Serial.println(controller.y, DEC);

Serial.println(controller.y, BIN);




**Output:**
-84
11111111111111111111111110101100

A char can only contain 8 bits; so the output result of the serial.println is actually nonsense as it displays 32 bits. The correct result for a char is

10101100

You need to be able to ‘translate’ what you see to what it actually means. You can get the correct result using a so called cast

void setup() {
  char cVal1 = 85;
  char cVal2 = -85;

  Serial.begin(9600);
  Serial.print("cVal1 "); Serial.println((byte)cVal1, BIN);
  Serial.print("cVal2 "); Serial.println((byte)cVal2, BIN);

}

This code tells the compiler to treat cVal1 and cVal2 as bytes (unsigned char) and hence to ‘assume’ that those values need to be represented as positive numbers. If you want to display the text representation of bits in the character variable, this is the correct way to do it. It’s important to understand that cVal1 and cVal2 don’t change; you only tell the compiler how to treat them.

rchapps:
My goal out of this whole process to to take the byte, and convert it to a +/- integer representation in base 10. For example, the input would be a char with a value of 01010101, the output would be an int with a value of 85.

I think that you’re a little confused; what you want is a number, but you call it an int.

Computers don’t know about characters, character strings and so on; they only know about numbers. What those numbers represent depends on what you do with them. So your char is a number (that can range from -128 to +127) in this case and you can use it like that.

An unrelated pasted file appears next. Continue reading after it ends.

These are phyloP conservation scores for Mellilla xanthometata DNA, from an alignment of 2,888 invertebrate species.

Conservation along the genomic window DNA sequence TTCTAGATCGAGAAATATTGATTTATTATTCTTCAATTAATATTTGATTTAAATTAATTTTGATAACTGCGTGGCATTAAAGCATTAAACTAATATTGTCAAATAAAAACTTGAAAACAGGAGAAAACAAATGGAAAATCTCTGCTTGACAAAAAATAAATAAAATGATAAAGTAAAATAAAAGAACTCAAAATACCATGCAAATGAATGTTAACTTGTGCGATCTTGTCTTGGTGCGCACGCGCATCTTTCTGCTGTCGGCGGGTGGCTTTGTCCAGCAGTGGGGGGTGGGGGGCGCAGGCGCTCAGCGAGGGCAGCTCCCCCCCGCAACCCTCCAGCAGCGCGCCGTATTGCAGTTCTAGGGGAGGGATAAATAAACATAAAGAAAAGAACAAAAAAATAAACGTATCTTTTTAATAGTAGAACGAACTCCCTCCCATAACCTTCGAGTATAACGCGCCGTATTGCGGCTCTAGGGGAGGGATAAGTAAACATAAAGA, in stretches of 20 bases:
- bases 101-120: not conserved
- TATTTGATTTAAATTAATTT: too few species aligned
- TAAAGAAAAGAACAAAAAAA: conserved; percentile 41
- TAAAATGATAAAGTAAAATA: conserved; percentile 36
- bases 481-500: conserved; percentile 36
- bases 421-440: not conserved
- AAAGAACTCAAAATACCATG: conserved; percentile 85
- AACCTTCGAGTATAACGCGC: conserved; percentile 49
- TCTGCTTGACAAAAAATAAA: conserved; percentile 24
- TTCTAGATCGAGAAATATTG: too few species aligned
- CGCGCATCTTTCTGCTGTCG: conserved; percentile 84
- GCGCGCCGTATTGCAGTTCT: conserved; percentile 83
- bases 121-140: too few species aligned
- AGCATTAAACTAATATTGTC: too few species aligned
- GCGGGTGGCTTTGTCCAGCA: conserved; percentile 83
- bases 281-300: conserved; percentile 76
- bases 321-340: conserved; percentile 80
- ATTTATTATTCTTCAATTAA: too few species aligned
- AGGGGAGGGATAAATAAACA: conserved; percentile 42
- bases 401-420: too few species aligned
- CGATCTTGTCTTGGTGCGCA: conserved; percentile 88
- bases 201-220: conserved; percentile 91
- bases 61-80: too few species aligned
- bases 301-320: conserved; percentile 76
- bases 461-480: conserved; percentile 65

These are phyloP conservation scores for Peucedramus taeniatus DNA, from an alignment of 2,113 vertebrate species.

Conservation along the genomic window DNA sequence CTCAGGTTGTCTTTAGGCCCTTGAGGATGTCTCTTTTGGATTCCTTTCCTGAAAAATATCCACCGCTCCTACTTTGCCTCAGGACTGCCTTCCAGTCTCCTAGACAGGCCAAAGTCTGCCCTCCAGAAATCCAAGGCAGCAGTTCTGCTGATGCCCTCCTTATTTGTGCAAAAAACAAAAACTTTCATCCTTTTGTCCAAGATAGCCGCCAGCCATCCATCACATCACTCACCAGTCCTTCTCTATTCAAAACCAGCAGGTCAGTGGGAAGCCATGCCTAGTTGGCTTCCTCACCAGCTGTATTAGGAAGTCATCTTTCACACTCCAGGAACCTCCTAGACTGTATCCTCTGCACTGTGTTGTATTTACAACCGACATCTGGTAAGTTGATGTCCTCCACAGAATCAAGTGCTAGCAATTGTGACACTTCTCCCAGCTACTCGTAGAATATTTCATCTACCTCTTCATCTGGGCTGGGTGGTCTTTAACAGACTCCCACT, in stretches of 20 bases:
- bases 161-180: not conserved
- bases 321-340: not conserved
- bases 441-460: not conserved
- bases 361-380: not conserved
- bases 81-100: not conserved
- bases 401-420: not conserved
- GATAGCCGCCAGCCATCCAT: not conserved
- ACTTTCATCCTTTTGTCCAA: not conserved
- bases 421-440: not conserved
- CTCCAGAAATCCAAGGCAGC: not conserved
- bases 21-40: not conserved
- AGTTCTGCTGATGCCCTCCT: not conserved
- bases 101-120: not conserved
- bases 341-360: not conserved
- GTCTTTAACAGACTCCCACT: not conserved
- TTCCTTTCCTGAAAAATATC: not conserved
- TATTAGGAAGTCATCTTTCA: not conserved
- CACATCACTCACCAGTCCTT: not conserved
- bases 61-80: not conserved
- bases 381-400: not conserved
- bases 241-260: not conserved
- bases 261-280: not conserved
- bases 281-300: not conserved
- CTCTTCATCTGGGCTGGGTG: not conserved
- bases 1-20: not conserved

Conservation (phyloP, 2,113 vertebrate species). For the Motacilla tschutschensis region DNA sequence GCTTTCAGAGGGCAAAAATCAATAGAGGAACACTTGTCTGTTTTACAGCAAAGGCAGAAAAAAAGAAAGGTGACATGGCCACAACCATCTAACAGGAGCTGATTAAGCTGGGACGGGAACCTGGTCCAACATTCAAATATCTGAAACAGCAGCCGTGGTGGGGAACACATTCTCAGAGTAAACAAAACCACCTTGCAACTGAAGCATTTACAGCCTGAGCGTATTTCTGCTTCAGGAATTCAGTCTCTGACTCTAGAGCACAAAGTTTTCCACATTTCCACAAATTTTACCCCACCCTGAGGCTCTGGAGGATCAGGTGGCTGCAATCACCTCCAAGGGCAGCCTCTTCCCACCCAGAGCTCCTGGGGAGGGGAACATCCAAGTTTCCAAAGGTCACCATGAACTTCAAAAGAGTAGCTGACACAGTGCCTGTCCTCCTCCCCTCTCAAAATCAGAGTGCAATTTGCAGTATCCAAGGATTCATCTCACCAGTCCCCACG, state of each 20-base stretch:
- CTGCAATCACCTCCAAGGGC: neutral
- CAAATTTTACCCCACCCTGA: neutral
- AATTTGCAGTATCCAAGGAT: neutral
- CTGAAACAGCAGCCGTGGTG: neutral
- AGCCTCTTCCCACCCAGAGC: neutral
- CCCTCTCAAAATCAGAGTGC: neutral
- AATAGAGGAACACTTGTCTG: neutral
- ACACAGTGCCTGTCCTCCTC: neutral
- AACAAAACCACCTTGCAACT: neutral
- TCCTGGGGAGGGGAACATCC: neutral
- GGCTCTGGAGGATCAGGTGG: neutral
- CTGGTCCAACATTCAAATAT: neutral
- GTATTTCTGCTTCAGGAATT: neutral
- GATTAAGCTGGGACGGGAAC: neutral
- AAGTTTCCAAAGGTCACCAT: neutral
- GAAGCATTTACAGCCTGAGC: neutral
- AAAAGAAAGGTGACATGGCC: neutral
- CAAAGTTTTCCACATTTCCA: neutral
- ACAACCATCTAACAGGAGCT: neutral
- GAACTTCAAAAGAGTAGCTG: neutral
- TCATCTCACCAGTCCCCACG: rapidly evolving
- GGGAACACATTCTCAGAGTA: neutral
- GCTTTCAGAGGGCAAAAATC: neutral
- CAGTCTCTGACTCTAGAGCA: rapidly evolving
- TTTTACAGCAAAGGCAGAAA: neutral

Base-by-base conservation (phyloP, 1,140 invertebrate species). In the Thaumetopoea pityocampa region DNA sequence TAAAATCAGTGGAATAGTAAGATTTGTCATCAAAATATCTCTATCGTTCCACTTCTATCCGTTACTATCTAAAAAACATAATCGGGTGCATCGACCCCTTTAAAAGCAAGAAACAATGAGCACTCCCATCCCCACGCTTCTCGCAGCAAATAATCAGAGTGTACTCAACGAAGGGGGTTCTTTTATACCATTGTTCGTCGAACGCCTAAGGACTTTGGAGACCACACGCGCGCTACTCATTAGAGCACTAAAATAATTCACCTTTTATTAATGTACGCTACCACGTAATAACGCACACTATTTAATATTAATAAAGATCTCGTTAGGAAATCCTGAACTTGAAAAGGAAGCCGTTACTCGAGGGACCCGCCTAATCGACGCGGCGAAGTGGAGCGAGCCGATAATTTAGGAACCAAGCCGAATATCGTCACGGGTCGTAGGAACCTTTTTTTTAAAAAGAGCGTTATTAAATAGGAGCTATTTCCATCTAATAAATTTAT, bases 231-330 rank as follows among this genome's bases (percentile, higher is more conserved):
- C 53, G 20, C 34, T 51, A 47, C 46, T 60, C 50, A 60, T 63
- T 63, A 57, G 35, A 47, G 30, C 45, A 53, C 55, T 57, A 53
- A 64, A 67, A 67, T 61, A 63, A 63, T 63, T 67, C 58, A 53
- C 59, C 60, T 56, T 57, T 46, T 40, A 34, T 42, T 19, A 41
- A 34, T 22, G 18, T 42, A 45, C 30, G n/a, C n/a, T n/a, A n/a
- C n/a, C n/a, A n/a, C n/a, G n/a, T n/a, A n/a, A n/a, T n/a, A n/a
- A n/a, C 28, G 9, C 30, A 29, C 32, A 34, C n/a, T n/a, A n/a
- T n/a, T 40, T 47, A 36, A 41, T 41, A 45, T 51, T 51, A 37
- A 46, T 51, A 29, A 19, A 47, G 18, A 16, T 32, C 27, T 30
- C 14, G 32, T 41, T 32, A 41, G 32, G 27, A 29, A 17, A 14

The below code will display all values that fit in a byte in memory. It will also demonstrate the difference between a char variable and byte variable when it comes to the decimal value.

The first loop uses a char variable. The first column displays the value in hex (0x00 … 0xFF; a cast was used to enforce this), the second column the value in decimal as is and the last column displays the character that is represented by the value of the variable (it displays a dot for values below 0x20).

The second loop uses a byte variable and does the same; note that no casts were required.

void setup() {
  char buffer[64];
  char charVariable = 0;
  byte byteVariable = 0;
  Serial.begin(9600);


  for (int cnt = 0; cnt < 256; cnt++)
  {
    sprintf(buffer, "0x%02X %4d %c ", (byte)charVariable, charVariable, (byte)charVariable < 0x20 ? '.' : charVariable);
    Serial.println(buffer);
    delay(50);
    charVariable++;
  }

  Serial.println("Send some character to continue");
  while(Serial.available() == 0);

  for (int cnt = 0; cnt < 256; cnt++)
  {
    sprintf(buffer, "0x%02X %4d %c ", byteVariable, byteVariable, byteVariable < 0x20 ? '.' : byteVariable);
    Serial.println(buffer);
    delay(50);
    byteVariable++;
  }


  //Serial.print("charVariable1 "); Serial.println((unsigned int)charVariable1, BIN);
  //Serial.print("charVariable2 "); Serial.println((unsigned int)charVariable2, BIN);

}